1. Guest, read the 'News in Brief' post for w/c 17th June by clicking this link.
    Dismiss Notice

STAT: 'The NIH is thwarting research on a poorly understood yet serious condition', 2019, Jennifer Spotila

Discussion in 'General ME/CFS News' started by John Mac, Jan 10, 2019.

  1. John Mac

    John Mac Senior Member (Voting Rights)

    Messages:
    147
    Likes Received:
    1,642
    Opinion piece in STAT by Jennifer Spotila

    https://www.statnews.com/2019/01/10/nih-obstacles-thwart-myalgic-encephalomyelitis-research/
     
  2. Cinders66

    Cinders66 Senior Member (Voting Rights)

    Messages:
    858
    Likes Received:
    5,220
    Was there a report from #MEAction on that meeting? We always think if we could meet these people and make the argument things would change. I can’t imagine what I’d do in a meeting if I was just met with smiles but apathy, weak promises and not much beyond same old.
     
  3. Andy

    Andy Committee Member & Outreach

    Messages:
    6,527
    Likes Received:
    48,501
    Location:
    Hampshire, UK
    Thread on the whole process, https://s4me.info/threads/meaction-nih-update-collins-will-meet-with-meaction-representatives.5635/

    Direct link to the outcome, https://www.meaction.net/2018/12/17/meaction-met-with-nih-director-heres-what-happened/
     
    ScottTriGuy, MEMarge, Dolphin and 6 others like this.
  4. Andy

    Andy Committee Member & Outreach

    Messages:
    6,527
    Likes Received:
    48,501
    Location:
    Hampshire, UK
  5. Roy S

    Roy S Senior Member (Voting Rights)

    Messages:
    195
    Likes Received:
    1,634
  6. Roy S

    Roy S Senior Member (Voting Rights)

    Messages:
    195
    Likes Received:
    1,634
  7. Roy S

    Roy S Senior Member (Voting Rights)

    Messages:
    195
    Likes Received:
    1,634
  8. Roy S

    Roy S Senior Member (Voting Rights)

    Messages:
    195
    Likes Received:
    1,634
  9. ScottTriGuy

    ScottTriGuy Senior Member (Voting Rights)

    Messages:
    460
    Likes Received:
    3,988
    Location:
    Toronto
    Obstacle #6:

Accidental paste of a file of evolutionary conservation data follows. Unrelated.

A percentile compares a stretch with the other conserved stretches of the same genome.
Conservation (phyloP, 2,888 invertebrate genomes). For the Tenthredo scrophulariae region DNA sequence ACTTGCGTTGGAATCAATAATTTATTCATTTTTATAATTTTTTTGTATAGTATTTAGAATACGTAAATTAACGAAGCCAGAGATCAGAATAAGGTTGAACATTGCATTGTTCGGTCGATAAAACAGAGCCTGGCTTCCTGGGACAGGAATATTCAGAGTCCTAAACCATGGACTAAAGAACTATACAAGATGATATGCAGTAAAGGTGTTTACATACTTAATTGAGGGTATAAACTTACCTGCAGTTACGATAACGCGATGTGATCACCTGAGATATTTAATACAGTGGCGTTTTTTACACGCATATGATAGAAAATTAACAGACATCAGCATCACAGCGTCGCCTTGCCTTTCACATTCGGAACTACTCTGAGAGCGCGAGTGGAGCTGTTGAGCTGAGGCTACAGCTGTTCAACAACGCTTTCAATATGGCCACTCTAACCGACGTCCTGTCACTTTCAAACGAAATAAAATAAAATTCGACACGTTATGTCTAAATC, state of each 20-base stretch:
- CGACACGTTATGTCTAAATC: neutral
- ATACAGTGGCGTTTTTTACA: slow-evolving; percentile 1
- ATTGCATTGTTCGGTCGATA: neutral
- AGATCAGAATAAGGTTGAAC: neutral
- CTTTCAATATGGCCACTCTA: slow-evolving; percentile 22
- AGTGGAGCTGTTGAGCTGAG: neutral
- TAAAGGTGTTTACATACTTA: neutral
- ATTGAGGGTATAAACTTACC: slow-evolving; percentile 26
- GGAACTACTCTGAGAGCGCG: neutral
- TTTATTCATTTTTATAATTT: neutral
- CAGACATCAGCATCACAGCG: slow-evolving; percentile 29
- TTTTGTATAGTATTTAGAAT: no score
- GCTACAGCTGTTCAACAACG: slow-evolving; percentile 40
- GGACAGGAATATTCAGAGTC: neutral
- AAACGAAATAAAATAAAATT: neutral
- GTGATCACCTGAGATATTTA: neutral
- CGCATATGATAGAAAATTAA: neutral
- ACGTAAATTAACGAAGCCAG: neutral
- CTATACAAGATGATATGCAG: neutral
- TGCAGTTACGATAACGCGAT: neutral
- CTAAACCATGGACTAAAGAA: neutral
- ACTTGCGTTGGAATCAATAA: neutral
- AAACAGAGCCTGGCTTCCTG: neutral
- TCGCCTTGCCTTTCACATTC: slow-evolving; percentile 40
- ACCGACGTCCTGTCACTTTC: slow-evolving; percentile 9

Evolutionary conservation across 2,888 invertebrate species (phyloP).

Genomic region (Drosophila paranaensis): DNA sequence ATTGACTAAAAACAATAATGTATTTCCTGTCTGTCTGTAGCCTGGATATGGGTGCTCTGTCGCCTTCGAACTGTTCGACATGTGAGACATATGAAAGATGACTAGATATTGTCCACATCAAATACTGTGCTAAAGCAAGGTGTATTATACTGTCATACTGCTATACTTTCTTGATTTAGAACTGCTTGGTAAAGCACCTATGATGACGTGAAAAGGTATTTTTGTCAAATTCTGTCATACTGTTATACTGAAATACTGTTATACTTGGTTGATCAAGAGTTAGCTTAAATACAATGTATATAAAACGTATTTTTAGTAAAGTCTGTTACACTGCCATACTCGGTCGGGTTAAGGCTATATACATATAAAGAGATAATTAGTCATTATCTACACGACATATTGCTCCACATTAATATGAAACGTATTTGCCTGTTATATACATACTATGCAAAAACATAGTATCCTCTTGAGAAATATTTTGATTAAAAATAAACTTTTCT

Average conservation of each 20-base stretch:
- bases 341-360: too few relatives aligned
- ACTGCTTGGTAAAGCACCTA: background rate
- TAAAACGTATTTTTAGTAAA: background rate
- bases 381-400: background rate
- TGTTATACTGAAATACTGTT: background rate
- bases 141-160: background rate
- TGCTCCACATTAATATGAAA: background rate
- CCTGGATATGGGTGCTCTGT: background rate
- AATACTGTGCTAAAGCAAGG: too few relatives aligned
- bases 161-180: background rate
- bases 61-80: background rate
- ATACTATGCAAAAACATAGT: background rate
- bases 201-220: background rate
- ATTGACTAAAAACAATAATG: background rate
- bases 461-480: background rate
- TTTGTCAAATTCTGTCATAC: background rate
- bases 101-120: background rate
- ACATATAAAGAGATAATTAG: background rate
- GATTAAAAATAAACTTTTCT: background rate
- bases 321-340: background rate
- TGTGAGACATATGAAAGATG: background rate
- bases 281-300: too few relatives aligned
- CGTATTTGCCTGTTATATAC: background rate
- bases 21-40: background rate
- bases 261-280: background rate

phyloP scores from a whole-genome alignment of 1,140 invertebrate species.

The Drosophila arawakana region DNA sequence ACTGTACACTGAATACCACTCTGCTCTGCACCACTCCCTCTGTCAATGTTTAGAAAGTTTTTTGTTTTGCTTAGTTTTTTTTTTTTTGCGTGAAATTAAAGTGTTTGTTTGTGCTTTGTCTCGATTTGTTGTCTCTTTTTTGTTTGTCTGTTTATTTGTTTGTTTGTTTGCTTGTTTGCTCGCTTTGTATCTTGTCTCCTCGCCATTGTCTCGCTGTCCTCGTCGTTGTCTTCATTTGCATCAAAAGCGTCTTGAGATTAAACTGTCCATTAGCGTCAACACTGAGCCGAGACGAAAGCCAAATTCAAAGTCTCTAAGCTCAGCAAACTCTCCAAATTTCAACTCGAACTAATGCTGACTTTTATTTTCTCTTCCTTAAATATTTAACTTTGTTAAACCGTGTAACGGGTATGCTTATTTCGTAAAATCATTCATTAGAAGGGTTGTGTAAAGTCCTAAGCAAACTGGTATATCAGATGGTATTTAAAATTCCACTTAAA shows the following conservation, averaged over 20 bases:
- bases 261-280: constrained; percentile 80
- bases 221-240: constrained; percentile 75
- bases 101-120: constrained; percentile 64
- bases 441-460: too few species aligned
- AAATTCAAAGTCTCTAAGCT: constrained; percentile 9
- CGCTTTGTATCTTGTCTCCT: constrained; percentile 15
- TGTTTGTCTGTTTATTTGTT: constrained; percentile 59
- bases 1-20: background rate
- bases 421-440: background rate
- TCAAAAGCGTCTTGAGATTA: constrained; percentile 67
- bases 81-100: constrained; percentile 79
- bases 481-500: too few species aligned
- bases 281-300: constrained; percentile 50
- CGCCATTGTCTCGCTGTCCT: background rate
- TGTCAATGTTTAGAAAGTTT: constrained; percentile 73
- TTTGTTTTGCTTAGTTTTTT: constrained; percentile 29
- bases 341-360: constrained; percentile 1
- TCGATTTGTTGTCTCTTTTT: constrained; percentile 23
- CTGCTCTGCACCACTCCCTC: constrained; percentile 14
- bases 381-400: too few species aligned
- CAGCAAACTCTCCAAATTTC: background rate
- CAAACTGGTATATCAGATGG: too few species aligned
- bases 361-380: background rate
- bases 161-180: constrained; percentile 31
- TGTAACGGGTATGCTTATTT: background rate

Francis Collins is a failure.
     
    Mfairma likes this.
  10. Mfairma

    Mfairma Established Member (Voting Rights)

    Messages:
    29
    Likes Received:
    308
    You can hardly call him a failure when he succeeded in calming patient dissent for another two years so he could devote his attention to issues that deserve it. He's probably got more years left in him as well.
     
    Invisible Woman likes this.
  11. Sean

    Sean Senior Member (Voting Rights)

    Messages:
    1,555
    Likes Received:
    12,861
    Collins has not been a failure. The system he is working within has been the failure.

    Getting Collins offside is not a smart move, IMHO.
     
    Aroa, Pyrrhus, Rick Sanchez and 4 others like this.
  12. Mfairma

    Mfairma Established Member (Voting Rights)

    Messages:
    29
    Likes Received:
    308
    I don't expect him to be able to right the ship alone, but making the same old tired excuses is a slap in the face. It seems to me that there's a lot he could do rhetorically to tilt our situation in a new direction if he felt invested enough to do so, even if he alone can't move the mountains we need moved. There's no plan to get us where we need to be, no urgency to make change, and the excuses demonstrate an unwillingness to acknowledge those facts. To me, it's stalling and more of the same "You just need to be patient" that HHS folk have been saying since I got sick. Cut the bullshit. The subtext is that he feels other issues have greater priority. Some certainly do and should, but our disease should be higher on the list of priorities than it clearly is. Collins is failing this disease.

    Re-reading Anne Ortegren's letter the other day, one of the emotions I had was that patients have done enough to communicate what we've had to live. What there hasn't been is ears willing to listen. I don't feel the ears at HHS are open. The first time I gave CFSAC testimony in person, one of the officials came up to me afterward and smugly said something along the lines of, "Well, if we did any more for your disease, it wouldn't be fair to all the other diseases." This was back in 2012.

    Edit: Just wanted to add that I was thinking about the CFSAC incident and mispoke a bit. I had waited afterwards to try to speak to some of the officials to understand where they were coming from. The nonsensical response above came in that context, so not quite as unabashedly ridiculous and evil as described above. But the quote is near verbatim and the smug delivery was searing.
     
    Last edited: Jan 12, 2019
  13. Sean

    Sean Senior Member (Voting Rights)

    Messages:
    1,555